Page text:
• ‘THE TRUTH’: the story behind the headlines

Part of wide coverage first in Evening Standard the previous evening; Story filed by small news agency in Sheffield and based on four separate conversations with high-ranking SYP officers, with Middup and Patnick; Patnick based his comments on conversations with an officer on the evening of the disaster; while Taylor was in session White’s received selected extracts of several SYP officers’ statements alleging drunkenness/ violence and forwarded these to Patnick.

  • The role of the Police Federation

The morning the Sun article published the PF met to establish a strategy to ‘put our side of the story over to the press and media; The PF secretary stated that while the CC could not state it publicly he had given the PF a ‘free hand’ and his support; he later attended the meeting stating that a ‘defence’ had to be prepared based on a ‘rock solid’ story and that the blame should be directed towards ‘drunken, ticketless individuals’; he believed the Taylor Inquiry would exonerate the SYP.

  • The Taylor Inquiry and the ‘counter-attack’

Following the Taylor Inquiry the Police Federation met with their lawyers and their Parliamentary representative, Michael Shersby; the meeting was introduced as developing a ‘counter attack’ in response to Taylor; the first part of the meeting was addressed by Norman Bettison who presented a film and commentary reinforcing the SYP position (he later presented this to MPs in a special meeting arranged by Shersby; the second half of the meeting was addressed by unnamed police officers who detailed the allegations; the meeting considered Taylor a ‘whitewash’.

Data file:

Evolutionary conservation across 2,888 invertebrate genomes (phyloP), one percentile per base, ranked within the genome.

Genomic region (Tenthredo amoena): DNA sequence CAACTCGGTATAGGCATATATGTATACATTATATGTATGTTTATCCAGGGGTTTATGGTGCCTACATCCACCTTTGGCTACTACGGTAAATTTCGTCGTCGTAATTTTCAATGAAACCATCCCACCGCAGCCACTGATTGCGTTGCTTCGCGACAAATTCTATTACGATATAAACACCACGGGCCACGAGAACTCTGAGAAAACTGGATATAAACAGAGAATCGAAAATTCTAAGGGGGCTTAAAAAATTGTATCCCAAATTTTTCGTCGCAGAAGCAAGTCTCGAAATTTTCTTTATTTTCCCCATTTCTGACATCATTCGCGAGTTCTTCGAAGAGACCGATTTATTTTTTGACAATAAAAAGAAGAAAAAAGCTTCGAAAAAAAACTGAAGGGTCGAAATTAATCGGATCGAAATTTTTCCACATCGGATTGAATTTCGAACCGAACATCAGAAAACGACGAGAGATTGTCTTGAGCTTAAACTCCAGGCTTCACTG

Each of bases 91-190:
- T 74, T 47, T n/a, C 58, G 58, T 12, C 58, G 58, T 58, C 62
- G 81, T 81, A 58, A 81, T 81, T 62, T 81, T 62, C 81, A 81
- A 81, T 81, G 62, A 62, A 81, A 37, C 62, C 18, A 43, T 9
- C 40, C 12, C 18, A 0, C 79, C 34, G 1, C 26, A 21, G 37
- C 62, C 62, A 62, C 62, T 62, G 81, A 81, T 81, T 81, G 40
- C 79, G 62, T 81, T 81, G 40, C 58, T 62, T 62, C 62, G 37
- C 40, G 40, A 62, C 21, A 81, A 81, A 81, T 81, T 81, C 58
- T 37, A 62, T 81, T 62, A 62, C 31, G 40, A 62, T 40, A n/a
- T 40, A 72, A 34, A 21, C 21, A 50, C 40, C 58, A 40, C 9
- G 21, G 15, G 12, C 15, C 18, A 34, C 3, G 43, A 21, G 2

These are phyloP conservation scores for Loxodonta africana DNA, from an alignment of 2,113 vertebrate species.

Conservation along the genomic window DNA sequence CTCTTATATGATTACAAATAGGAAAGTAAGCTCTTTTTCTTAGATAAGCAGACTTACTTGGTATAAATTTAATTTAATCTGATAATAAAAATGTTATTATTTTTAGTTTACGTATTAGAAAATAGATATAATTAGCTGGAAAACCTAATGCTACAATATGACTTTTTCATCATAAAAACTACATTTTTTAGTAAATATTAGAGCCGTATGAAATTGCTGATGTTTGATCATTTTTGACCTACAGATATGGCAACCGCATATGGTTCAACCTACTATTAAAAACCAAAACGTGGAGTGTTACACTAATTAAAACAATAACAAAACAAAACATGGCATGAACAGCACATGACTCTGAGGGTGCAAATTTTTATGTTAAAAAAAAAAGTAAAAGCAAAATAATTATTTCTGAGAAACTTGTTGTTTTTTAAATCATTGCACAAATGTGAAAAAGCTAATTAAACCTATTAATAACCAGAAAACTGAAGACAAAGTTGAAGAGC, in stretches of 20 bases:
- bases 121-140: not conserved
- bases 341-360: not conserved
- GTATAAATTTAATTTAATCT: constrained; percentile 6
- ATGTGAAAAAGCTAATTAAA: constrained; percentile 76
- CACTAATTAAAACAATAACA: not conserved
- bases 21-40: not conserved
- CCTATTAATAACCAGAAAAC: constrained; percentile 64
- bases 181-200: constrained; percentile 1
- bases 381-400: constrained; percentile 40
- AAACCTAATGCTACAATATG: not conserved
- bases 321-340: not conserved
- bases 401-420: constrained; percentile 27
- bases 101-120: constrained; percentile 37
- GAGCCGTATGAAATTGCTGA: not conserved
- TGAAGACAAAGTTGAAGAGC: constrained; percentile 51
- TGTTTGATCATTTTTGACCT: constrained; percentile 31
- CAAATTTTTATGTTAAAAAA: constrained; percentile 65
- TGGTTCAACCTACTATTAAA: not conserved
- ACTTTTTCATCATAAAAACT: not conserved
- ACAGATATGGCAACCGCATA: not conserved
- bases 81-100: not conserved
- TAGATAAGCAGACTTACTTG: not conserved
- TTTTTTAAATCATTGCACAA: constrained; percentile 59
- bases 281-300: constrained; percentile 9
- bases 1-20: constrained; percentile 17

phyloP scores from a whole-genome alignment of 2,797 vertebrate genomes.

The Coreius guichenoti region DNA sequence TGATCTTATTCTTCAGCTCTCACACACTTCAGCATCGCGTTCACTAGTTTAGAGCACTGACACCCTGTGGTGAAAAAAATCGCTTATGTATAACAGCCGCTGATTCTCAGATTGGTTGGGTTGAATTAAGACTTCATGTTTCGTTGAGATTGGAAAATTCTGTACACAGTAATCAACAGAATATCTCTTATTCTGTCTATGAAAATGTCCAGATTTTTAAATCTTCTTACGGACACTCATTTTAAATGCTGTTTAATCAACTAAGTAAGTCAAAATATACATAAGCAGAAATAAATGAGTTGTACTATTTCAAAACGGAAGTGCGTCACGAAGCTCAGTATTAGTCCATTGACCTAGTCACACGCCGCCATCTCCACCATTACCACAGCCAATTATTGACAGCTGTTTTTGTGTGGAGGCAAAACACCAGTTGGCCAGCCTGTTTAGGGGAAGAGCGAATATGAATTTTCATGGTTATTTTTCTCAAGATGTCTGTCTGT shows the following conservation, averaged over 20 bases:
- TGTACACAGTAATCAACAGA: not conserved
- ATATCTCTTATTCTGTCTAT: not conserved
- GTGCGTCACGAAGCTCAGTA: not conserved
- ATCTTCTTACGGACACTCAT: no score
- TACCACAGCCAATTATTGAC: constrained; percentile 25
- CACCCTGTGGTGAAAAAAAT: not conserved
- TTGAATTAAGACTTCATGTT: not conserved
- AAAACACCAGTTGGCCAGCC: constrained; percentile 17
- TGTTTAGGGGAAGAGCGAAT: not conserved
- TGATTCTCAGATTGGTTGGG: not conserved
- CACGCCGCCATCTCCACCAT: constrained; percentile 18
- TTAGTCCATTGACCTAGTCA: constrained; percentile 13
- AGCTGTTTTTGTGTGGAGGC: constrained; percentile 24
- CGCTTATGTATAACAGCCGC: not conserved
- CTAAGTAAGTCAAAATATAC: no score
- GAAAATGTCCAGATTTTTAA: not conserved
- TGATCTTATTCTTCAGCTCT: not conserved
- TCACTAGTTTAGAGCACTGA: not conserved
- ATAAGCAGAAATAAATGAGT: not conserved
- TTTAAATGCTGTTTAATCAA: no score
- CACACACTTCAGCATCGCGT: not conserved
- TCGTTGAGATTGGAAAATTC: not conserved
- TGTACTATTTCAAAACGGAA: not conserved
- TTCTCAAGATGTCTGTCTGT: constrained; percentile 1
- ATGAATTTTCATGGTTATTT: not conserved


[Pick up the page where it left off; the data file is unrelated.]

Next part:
Consistent with Lord Justice Taylor’s findings, the Panel found no evidence among the vast number of disclosed documents and many hours of video material to verify the serious allegations of exceptional levels of drunkenness, ticketlessness or violence among Liverpool fans. There was no evidence that fans had conspired to arrive late at the stadium and force entry and no evidence that they stole from the dead and dying. Documents show that fans became frustrated by the inadequate response to the unfolding tragedy. The vast majority of fans assisted in rescuing and evacuating the injured and the dead.

As I finished the presentation there was a silent pause; time appeared to freeze. Then families rose, many in tears, to deliver a sustained standing ovation. The report was distributed to the families, the Prime Minister made his parliamentary address, we presented our findings to survivors from the Hillsborough Justice Campaign, followed by a press conference in the Lady Chapel where journalists had received the report an hour earlier.

We Never Walk Alone

Image: Beverley Goodwin, CC BY-SA 2.0